What does a feminist do when she becomes a middle class, stay-at-home mom? Fight even harder for the rights of women!
Through vivid tales of street action, political campaigns (both Michele Bachmann and Al Franken make appearances), school curriculum debates, SWAT officers, flame wars, ultrasounds, white-liberal guilt, feminists with no interest in children, moms with no interest in politics, and gay marriage, The Radical Housewife depicts the struggle of one woman to understand herself and her role as a well-educated woman who chooses—for a variety of reasons, not least of which is the “glass ceiling” that enables her husband to earn a greater salary than she could—to stay home and raise her children.
Ultimately, Shannon Drury asks the question: What does “family values” really mean? After reading The Radical Housewife, the answer may surprise you.
“With The Radical Housewife, Shannon Drury shares her journey as a stay-at-home mother and activist, filling in a wide gap within the feminist sphere. Drury not only takes the reader through her own feminist awakening and activist career, but also provides a bit of Feminist 101, reviewing the history of US feminism in an easily accessible way. A mixture of unflinching honesty and snarky humor, this book serves as a necessary reminder that mothers are an integral part of the feminist movement, despite not always being recognized as such.”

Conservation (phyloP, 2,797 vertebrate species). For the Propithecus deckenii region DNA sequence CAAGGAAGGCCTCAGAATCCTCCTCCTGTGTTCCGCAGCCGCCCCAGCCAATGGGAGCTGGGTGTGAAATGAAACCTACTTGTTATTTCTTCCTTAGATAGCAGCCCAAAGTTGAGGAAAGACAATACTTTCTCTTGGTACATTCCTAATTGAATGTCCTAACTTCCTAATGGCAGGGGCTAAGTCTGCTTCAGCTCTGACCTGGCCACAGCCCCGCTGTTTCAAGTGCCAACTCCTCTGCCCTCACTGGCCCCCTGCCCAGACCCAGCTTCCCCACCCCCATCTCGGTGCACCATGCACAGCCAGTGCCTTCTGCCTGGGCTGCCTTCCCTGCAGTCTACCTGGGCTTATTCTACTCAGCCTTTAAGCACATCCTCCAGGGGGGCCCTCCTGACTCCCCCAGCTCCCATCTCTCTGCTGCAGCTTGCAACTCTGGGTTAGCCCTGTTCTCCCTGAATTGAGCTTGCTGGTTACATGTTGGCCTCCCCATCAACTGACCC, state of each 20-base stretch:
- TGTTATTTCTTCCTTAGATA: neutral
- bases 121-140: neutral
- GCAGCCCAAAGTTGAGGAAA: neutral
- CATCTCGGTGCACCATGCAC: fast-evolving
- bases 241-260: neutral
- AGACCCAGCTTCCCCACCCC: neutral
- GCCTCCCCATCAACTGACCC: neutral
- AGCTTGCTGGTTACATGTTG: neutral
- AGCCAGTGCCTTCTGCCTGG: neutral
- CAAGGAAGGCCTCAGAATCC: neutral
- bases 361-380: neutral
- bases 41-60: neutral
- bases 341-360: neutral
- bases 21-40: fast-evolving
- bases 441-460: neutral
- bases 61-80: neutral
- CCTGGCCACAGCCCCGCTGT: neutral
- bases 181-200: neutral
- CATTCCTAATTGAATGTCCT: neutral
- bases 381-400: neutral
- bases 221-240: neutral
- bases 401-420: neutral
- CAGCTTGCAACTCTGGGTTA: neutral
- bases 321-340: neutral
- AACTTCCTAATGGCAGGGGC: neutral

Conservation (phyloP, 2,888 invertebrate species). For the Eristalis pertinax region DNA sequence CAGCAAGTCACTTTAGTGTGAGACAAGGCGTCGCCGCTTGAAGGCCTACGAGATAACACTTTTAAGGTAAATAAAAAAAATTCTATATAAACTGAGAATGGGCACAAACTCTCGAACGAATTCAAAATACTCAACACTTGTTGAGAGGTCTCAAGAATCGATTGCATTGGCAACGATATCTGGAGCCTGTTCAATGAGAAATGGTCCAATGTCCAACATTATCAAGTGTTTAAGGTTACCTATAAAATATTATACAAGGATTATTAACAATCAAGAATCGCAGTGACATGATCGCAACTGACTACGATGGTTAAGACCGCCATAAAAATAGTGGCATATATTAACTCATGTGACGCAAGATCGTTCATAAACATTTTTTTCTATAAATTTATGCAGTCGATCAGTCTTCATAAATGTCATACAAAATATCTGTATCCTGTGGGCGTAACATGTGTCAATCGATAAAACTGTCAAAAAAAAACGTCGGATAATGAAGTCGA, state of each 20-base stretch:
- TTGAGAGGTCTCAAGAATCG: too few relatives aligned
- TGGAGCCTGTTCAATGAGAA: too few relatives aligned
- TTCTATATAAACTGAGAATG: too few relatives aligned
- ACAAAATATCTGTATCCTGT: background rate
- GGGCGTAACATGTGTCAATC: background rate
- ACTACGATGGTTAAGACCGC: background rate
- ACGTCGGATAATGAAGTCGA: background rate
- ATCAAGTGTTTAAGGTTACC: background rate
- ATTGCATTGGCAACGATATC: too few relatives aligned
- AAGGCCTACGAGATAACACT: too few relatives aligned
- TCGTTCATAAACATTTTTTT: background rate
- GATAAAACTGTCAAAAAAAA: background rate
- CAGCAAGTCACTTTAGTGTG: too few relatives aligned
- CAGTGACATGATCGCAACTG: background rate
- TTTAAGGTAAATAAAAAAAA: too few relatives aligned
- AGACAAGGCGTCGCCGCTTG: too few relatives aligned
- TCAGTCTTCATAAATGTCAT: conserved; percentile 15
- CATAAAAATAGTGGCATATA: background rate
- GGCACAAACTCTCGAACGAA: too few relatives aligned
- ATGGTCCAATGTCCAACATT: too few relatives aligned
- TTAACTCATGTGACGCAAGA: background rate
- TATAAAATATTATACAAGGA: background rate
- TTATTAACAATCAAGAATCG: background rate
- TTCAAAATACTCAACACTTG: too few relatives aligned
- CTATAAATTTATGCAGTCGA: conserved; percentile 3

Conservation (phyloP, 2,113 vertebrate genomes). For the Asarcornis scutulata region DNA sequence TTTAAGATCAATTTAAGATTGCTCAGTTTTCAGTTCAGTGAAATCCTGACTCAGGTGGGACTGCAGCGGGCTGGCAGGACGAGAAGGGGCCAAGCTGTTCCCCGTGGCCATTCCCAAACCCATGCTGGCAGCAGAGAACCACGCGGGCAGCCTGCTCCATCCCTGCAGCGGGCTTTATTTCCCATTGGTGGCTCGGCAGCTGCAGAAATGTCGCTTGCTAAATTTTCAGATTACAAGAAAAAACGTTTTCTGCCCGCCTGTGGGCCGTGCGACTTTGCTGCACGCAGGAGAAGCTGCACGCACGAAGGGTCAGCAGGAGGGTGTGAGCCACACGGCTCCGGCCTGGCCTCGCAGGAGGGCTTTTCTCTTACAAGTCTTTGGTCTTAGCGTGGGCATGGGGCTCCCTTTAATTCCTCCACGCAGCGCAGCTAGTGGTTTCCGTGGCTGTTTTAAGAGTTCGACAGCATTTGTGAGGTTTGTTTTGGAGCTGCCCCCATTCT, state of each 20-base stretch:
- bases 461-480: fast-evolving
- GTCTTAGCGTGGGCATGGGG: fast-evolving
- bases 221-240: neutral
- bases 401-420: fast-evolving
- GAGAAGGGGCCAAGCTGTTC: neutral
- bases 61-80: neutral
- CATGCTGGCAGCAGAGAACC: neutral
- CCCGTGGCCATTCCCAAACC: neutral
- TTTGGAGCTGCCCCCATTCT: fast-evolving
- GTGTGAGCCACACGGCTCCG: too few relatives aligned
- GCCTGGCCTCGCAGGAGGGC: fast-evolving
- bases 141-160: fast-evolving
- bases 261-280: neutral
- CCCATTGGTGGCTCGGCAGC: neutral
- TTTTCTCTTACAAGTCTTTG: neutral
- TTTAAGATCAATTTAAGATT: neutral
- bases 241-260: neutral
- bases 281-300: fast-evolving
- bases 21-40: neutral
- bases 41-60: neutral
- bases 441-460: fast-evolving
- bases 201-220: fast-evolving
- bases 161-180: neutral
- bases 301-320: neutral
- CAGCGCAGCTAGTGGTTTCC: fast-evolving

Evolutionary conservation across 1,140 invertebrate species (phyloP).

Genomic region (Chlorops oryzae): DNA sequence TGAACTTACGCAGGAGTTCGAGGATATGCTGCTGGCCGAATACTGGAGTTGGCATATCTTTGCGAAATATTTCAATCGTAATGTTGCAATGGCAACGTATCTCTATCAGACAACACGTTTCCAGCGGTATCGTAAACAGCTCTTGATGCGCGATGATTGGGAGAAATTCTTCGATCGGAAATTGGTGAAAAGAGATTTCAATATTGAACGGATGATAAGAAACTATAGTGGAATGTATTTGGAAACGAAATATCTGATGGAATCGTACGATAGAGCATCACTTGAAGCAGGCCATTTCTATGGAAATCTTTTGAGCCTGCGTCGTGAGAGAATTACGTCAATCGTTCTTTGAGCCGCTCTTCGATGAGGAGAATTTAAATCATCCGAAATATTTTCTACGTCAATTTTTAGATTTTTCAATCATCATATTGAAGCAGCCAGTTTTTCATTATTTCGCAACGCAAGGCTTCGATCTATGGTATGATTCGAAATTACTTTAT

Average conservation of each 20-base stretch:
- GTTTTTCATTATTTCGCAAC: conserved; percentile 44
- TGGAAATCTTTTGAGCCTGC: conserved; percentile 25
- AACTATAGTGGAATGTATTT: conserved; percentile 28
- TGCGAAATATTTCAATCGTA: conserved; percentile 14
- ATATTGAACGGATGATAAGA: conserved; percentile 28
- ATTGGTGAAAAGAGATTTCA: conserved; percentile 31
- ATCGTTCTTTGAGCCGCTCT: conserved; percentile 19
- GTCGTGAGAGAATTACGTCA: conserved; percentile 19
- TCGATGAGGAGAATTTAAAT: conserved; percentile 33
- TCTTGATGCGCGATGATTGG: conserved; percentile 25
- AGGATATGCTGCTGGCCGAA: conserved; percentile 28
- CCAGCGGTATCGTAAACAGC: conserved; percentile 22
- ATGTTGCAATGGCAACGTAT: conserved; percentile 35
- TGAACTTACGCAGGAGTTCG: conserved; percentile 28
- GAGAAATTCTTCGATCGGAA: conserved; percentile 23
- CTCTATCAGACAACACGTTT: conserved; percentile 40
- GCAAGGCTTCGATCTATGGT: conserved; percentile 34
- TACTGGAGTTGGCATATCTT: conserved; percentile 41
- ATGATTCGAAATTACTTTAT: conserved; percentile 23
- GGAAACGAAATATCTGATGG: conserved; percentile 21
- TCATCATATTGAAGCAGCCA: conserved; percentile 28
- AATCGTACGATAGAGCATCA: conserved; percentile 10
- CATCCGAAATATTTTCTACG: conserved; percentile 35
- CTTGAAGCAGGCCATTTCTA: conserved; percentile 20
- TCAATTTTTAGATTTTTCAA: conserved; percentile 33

Avital Norman Nathman, author of The Good Mother Myth
“Shannon Drury morphed like a superhero into her online alter ego of The Radical Housewife as she became first a stay-at-home mom and then a feminist leader. With hilarious and uncensored honesty, she weaves her activism in NOW with the story of her family. Drury might quake in her Chuck Taylors before stepping up to the podium to give a speech, but she always speaks her mind. This admirable and vital memoir weaves research and righteous anger, and is a testament to courage and a damn good time.”
Sonya Huber author of Cover Me: A Health Insurance Memoir
Shannon Drury is a writer, at-home parent, and feminist activist. She writes a regular column for the Minnesota Women’s Press and served six years as the president of Minnesota NOW. She lives in Minneapolis with her family.
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